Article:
Like many people, I worked an 8-5 job and gave up following my dreams. Even after pursuing my bachelors in business and working a stable job I was so unhappy in life. Life was getting harder trying to balance time, family, and work all the while being so unmotivated and drained. I eventually lost my job due to my lack of enthusiasm and motivation. I was devastated because all I’ve done was invest my time in others and now with no job, I had nothing for myself. I knew I did not want to find another unfulfilling dead end career. Even in the lowest of my time, I knew this was my turning point. I knew it was up to me to turn this all around. This is the time to go back and use the skills I love and know. I eventually found the will power to pursue permanent makeup and opened up my own business with the support of my husband. It brought me so much happiness to have an empire of my own and with that drive; I was able to pursue my music again. Once again, I was like the young me, filled with motivation and inspiration to go after what I love. I learned in this experience that when something ends in devastation, it is the beginning of something worth living for.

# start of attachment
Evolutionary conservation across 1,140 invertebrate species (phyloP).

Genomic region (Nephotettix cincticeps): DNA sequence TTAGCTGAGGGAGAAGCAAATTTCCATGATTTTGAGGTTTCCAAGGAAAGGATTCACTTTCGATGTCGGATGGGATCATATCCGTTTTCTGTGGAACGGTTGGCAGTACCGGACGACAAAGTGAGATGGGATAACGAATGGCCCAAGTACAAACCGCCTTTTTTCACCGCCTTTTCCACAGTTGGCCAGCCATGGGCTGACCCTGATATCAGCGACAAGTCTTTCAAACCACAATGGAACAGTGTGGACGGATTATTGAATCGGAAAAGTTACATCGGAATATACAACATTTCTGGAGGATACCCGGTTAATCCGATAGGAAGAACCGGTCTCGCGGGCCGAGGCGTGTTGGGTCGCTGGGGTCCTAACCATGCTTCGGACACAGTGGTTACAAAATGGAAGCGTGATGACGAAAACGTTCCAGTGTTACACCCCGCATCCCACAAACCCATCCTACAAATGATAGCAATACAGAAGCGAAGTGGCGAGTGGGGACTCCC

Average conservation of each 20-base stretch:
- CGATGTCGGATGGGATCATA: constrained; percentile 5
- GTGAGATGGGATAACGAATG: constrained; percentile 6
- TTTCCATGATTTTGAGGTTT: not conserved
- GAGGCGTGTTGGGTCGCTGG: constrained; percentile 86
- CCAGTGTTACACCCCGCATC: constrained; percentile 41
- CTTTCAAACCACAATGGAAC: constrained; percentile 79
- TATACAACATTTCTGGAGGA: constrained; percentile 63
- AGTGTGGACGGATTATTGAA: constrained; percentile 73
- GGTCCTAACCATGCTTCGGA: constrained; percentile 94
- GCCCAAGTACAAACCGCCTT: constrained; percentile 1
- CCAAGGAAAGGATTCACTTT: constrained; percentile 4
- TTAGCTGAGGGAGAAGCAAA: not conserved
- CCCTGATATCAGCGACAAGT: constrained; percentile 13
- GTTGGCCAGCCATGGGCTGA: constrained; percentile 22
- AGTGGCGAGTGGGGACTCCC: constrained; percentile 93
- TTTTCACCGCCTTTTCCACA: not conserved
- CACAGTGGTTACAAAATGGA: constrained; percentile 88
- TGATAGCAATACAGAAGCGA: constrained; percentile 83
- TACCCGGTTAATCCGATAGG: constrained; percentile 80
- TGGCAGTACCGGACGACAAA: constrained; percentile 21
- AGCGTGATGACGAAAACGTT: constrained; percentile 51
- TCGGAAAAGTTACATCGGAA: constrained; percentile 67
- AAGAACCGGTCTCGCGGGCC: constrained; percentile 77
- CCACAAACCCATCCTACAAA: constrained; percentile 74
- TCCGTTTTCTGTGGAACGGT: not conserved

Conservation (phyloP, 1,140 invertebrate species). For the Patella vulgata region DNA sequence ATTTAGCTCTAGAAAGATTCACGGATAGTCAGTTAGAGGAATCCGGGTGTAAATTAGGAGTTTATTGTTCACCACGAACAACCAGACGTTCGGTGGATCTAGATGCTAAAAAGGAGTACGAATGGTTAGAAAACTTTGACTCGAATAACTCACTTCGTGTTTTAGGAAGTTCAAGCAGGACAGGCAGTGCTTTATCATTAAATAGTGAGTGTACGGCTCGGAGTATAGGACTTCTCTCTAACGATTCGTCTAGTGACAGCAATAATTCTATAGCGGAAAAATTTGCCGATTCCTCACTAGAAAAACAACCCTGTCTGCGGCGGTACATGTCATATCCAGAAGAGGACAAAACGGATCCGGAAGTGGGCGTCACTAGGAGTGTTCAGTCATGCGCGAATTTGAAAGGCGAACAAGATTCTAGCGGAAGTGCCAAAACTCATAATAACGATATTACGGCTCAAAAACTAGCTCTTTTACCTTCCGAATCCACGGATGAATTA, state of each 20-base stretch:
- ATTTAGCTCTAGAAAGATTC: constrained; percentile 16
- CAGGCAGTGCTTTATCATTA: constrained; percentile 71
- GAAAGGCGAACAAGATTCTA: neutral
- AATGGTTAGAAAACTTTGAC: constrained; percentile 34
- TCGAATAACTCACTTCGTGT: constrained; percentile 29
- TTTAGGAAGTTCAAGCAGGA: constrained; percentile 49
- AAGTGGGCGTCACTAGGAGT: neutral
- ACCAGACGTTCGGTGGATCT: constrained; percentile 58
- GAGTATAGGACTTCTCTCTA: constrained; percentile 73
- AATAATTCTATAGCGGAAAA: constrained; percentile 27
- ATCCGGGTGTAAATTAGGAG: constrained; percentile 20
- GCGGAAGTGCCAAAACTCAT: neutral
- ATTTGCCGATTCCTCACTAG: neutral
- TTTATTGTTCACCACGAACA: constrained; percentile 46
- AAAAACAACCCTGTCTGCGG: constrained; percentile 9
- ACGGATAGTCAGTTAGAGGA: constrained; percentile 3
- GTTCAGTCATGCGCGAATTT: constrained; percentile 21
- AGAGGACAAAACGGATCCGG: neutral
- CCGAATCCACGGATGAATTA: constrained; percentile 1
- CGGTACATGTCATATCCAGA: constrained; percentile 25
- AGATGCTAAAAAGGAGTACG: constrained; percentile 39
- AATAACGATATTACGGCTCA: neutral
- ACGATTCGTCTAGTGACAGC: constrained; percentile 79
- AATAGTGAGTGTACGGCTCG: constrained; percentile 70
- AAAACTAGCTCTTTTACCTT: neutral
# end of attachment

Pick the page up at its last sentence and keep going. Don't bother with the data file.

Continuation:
The most challenging part about where I am in my life right now is time management. With small young children, managing a business, and trying to pursue life goals; it is extremely challenging. It is so helpful to surround yourself with women who have been where you are. I love connecting with groups like this one, and like Hmong Women Today because they are so inspiring and are filled with like-minded thinkers. You have to surround yourself with the right people and filter out those who will pull you down. Also, if you are in a relationship, whether married or dating, it is so important to have a significant other that also believes in your dreams. Remember, be with the right people.